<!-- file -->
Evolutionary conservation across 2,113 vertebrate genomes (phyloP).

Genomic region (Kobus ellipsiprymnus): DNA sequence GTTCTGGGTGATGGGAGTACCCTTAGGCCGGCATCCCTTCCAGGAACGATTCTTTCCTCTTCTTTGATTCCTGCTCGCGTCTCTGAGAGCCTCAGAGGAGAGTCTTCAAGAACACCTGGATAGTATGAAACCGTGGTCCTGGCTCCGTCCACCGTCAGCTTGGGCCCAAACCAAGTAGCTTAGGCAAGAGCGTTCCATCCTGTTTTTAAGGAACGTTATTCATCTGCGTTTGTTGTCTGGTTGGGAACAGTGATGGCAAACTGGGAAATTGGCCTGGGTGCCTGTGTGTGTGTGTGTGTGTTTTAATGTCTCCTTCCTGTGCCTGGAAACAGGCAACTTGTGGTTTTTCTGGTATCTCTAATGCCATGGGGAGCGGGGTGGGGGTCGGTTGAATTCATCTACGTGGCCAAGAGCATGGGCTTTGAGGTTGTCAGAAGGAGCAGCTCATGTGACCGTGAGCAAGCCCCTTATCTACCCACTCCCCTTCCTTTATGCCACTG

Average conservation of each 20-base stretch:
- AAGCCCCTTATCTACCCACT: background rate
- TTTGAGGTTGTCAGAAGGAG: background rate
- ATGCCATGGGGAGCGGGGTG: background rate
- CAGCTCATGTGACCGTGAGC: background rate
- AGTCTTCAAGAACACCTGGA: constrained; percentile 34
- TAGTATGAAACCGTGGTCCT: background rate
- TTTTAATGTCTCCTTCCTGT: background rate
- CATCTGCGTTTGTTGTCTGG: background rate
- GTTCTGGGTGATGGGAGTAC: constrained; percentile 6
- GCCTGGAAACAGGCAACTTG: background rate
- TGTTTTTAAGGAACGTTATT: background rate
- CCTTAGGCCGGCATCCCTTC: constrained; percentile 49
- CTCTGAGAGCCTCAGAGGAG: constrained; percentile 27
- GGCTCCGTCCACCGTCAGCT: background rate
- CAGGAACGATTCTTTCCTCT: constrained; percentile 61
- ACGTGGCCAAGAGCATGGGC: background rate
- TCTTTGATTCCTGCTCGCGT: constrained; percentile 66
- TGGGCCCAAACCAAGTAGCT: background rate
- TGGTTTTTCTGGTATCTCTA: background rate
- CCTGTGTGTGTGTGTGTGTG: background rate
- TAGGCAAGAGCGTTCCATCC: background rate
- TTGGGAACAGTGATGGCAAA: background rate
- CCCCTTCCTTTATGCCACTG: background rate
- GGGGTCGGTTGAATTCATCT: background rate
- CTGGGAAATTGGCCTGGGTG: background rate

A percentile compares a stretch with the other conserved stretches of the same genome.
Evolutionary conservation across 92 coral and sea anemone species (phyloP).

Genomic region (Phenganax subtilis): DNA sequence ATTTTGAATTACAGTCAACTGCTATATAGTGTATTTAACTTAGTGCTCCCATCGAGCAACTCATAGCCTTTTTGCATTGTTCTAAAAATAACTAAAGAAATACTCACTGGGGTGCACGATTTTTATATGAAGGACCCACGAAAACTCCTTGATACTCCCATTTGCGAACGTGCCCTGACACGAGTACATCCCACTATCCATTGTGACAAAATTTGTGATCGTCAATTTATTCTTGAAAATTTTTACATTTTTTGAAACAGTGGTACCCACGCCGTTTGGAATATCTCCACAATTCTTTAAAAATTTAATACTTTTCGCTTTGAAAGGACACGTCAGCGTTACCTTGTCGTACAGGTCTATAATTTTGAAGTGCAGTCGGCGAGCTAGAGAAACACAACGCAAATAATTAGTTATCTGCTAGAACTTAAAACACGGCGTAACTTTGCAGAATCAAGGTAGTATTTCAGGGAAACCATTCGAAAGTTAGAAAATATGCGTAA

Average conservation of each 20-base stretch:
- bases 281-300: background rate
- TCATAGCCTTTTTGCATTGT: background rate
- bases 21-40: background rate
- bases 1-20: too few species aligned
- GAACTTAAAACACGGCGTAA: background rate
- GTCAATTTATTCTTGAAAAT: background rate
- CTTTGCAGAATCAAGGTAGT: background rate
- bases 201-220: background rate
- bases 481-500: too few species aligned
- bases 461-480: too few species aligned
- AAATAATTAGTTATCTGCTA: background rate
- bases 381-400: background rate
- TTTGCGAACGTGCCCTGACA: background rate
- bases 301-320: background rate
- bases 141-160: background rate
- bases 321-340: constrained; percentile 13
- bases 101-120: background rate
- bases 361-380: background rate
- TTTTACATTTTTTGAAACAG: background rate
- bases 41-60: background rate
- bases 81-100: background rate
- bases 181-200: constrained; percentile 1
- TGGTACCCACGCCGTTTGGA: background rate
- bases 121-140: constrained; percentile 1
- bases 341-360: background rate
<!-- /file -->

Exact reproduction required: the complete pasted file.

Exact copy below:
Evolutionary conservation across 2,113 vertebrate genomes (phyloP).

Genomic region (Kobus ellipsiprymnus): DNA sequence GTTCTGGGTGATGGGAGTACCCTTAGGCCGGCATCCCTTCCAGGAACGATTCTTTCCTCTTCTTTGATTCCTGCTCGCGTCTCTGAGAGCCTCAGAGGAGAGTCTTCAAGAACACCTGGATAGTATGAAACCGTGGTCCTGGCTCCGTCCACCGTCAGCTTGGGCCCAAACCAAGTAGCTTAGGCAAGAGCGTTCCATCCTGTTTTTAAGGAACGTTATTCATCTGCGTTTGTTGTCTGGTTGGGAACAGTGATGGCAAACTGGGAAATTGGCCTGGGTGCCTGTGTGTGTGTGTGTGTGTTTTAATGTCTCCTTCCTGTGCCTGGAAACAGGCAACTTGTGGTTTTTCTGGTATCTCTAATGCCATGGGGAGCGGGGTGGGGGTCGGTTGAATTCATCTACGTGGCCAAGAGCATGGGCTTTGAGGTTGTCAGAAGGAGCAGCTCATGTGACCGTGAGCAAGCCCCTTATCTACCCACTCCCCTTCCTTTATGCCACTG

Average conservation of each 20-base stretch:
- AAGCCCCTTATCTACCCACT: background rate
- TTTGAGGTTGTCAGAAGGAG: background rate
- ATGCCATGGGGAGCGGGGTG: background rate
- CAGCTCATGTGACCGTGAGC: background rate
- AGTCTTCAAGAACACCTGGA: constrained; percentile 34
- TAGTATGAAACCGTGGTCCT: background rate
- TTTTAATGTCTCCTTCCTGT: background rate
- CATCTGCGTTTGTTGTCTGG: background rate
- GTTCTGGGTGATGGGAGTAC: constrained; percentile 6
- GCCTGGAAACAGGCAACTTG: background rate
- TGTTTTTAAGGAACGTTATT: background rate
- CCTTAGGCCGGCATCCCTTC: constrained; percentile 49
- CTCTGAGAGCCTCAGAGGAG: constrained; percentile 27
- GGCTCCGTCCACCGTCAGCT: background rate
- CAGGAACGATTCTTTCCTCT: constrained; percentile 61
- ACGTGGCCAAGAGCATGGGC: background rate
- TCTTTGATTCCTGCTCGCGT: constrained; percentile 66
- TGGGCCCAAACCAAGTAGCT: background rate
- TGGTTTTTCTGGTATCTCTA: background rate
- CCTGTGTGTGTGTGTGTGTG: background rate
- TAGGCAAGAGCGTTCCATCC: background rate
- TTGGGAACAGTGATGGCAAA: background rate
- CCCCTTCCTTTATGCCACTG: background rate
- GGGGTCGGTTGAATTCATCT: background rate
- CTGGGAAATTGGCCTGGGTG: background rate

A percentile compares a stretch with the other conserved stretches of the same genome.
Evolutionary conservation across 92 coral and sea anemone species (phyloP).

Genomic region (Phenganax subtilis): DNA sequence ATTTTGAATTACAGTCAACTGCTATATAGTGTATTTAACTTAGTGCTCCCATCGAGCAACTCATAGCCTTTTTGCATTGTTCTAAAAATAACTAAAGAAATACTCACTGGGGTGCACGATTTTTATATGAAGGACCCACGAAAACTCCTTGATACTCCCATTTGCGAACGTGCCCTGACACGAGTACATCCCACTATCCATTGTGACAAAATTTGTGATCGTCAATTTATTCTTGAAAATTTTTACATTTTTTGAAACAGTGGTACCCACGCCGTTTGGAATATCTCCACAATTCTTTAAAAATTTAATACTTTTCGCTTTGAAAGGACACGTCAGCGTTACCTTGTCGTACAGGTCTATAATTTTGAAGTGCAGTCGGCGAGCTAGAGAAACACAACGCAAATAATTAGTTATCTGCTAGAACTTAAAACACGGCGTAACTTTGCAGAATCAAGGTAGTATTTCAGGGAAACCATTCGAAAGTTAGAAAATATGCGTAA

Average conservation of each 20-base stretch:
- bases 281-300: background rate
- TCATAGCCTTTTTGCATTGT: background rate
- bases 21-40: background rate
- bases 1-20: too few species aligned
- GAACTTAAAACACGGCGTAA: background rate
- GTCAATTTATTCTTGAAAAT: background rate
- CTTTGCAGAATCAAGGTAGT: background rate
- bases 201-220: background rate
- bases 481-500: too few species aligned
- bases 461-480: too few species aligned
- AAATAATTAGTTATCTGCTA: background rate
- bases 381-400: background rate
- TTTGCGAACGTGCCCTGACA: background rate
- bases 301-320: background rate
- bases 141-160: background rate
- bases 321-340: constrained; percentile 13
- bases 101-120: background rate
- bases 361-380: background rate
- TTTTACATTTTTTGAAACAG: background rate
- bases 41-60: background rate
- bases 81-100: background rate
- bases 181-200: constrained; percentile 1
- TGGTACCCACGCCGTTTGGA: background rate
- bases 121-140: constrained; percentile 1
- bases 341-360: background rate